Woolwich agrees to waive DC fees for Sprucelawn expansion in St. Jacobs
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Woolwich agrees to waive DC fees for Sprucelawn expansion in St. Jacobs

Now under the supervision of MennoHomes, a planned expansion at Sprucelawn Apartments for Seniors in St. Jacobs will enjoy savings of $192,000, as Woolwich council agreed to waive development charges for the project.

The plan is to add 28 units to the existing building, which would essentially double the size of the complex at 33 Front St., which is currently home to 30 units. Construction is expected to cost $6.5 to $7 million.

Given that some of the rents are well below market averages, Sprucelawn qualifies under the township’s policy to support affordable housing by not applying development charges, which are special levies that see the buyers of new homes pay for costs related to growth.

The existing building has 28 one-bedroom units rented at $718 monthly, and two two-bedroom units rented for $887.

In the new building, eight of the 20 one-bedroom units will have rents set at the ODSP shelter allowance of $497, while the other 12 will rent for about $809. The building’s eight two-bedroom units will have market rents of $1,350-$1,450 per month, Dan Driedger, executive director of MennoHomes, told councillors meeting by online videoconference December 14.

Driedger noted MennoHomes last month took on board management of Sprucelawn, with a full amalgamation set for January 31.

“It’s two organization coming together to hopefully achieve what one couldn’t do by itself,” he said, noting the combined footprint of the organizations would be 63 units in Woolwich Township, including The Foundry in Elmira.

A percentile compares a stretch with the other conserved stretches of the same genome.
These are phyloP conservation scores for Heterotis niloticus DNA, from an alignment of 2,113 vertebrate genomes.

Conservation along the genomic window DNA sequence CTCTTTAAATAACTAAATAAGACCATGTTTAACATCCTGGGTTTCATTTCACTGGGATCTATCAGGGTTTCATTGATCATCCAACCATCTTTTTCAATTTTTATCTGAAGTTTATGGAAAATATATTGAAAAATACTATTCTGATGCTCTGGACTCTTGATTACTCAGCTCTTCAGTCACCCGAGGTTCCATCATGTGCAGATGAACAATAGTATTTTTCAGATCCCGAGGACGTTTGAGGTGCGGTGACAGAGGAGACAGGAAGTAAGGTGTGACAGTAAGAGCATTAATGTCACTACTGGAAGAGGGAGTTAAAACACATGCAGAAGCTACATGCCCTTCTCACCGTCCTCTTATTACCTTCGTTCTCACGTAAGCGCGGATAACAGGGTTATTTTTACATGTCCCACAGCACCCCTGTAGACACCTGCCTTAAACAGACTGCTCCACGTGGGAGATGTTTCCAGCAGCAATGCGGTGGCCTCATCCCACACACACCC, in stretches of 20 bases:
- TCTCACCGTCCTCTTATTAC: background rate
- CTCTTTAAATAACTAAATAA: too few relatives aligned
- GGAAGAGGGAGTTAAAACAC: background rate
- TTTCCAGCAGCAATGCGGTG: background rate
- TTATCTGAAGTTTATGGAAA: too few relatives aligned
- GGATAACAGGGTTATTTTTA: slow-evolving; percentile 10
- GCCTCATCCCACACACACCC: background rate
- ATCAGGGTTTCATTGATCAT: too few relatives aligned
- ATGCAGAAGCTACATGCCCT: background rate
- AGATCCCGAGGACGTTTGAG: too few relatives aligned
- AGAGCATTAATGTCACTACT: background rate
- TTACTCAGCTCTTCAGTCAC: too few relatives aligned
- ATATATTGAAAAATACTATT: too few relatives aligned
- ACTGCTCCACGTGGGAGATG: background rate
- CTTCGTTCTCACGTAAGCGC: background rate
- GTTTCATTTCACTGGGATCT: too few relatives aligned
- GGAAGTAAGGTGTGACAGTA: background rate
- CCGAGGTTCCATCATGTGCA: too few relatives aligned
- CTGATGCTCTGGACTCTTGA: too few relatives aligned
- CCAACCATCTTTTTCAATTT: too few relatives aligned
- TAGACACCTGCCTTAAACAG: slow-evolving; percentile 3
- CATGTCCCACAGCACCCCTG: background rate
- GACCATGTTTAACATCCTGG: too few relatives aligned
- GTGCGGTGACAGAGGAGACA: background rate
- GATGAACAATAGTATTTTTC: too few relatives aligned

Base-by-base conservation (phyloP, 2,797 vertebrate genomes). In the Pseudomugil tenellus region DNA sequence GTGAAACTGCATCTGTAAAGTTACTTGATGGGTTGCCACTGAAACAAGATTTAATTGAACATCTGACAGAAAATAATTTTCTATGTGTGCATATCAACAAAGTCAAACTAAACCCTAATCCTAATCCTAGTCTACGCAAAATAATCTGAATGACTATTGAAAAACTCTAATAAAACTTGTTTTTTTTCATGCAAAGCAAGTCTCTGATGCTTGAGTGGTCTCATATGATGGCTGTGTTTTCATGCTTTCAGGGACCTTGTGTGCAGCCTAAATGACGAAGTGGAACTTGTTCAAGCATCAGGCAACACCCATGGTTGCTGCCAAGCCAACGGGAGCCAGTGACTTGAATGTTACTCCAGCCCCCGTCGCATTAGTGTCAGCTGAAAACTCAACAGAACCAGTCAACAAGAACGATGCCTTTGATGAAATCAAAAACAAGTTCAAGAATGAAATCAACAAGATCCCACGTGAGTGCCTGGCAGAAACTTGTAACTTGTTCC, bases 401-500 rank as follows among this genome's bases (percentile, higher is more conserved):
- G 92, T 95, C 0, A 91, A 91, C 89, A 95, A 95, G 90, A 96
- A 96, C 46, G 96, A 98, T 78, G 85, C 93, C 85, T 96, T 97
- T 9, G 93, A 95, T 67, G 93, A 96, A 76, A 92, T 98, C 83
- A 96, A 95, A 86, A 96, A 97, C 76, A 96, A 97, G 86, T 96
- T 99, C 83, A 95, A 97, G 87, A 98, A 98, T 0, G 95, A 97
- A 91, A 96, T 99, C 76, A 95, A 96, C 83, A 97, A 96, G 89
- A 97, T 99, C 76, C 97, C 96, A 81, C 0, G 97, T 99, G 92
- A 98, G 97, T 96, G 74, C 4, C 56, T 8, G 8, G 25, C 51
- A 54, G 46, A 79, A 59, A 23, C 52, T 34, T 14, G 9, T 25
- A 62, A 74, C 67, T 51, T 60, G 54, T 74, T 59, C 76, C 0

Along with the development charge waiver, Driedger suggested the township might look at dropping permitting and building inspection fees, noting Kitchener is looking at doing the same for such projects.

He asked for an exemption from some $39,000 in future fees, noting Sprucelawn has already paid some $26,000 to date.

Director of development services Deanne Friess noted, however, that Woolwich’s waiver of DC charges is much more generous than the exemption of building fees, adding that in the Kitchener example the DC charges are only deferred, not waived.

“We think that the Township of Woolwich approach with the DC exemption of $192,000 is quite significant, and quite a bit more than what the other municipalities are providing,” she said.

Moreover, the township is on the hook for the waived DC fees, having to contribute the $192,000 to the development charge fund over time from other sources.

Coun. Scott McMillan pressed for the township to look at additional exemptions as a way to support affordable housing projects, noting the housing situation has changed since the current policy drafted in 2017.

 “I think the housing crisis has gotten worse. Market price for housing has gone up. There’s more people that are homeless. There’s more people struggling with food insecurity and housing insecurity,” he said, calling for a review at a later date, perhaps next spring.

For Coun. Murray Martin, however, such exemptions aren’t the way to go.

“I’m not a big fan about waiving fees. I always believe that everybody should pay their own way,” he said, suggesting McMillan and others could contribute directly to MennoHomes. “Get you chequebook out … and help them fund their project.”

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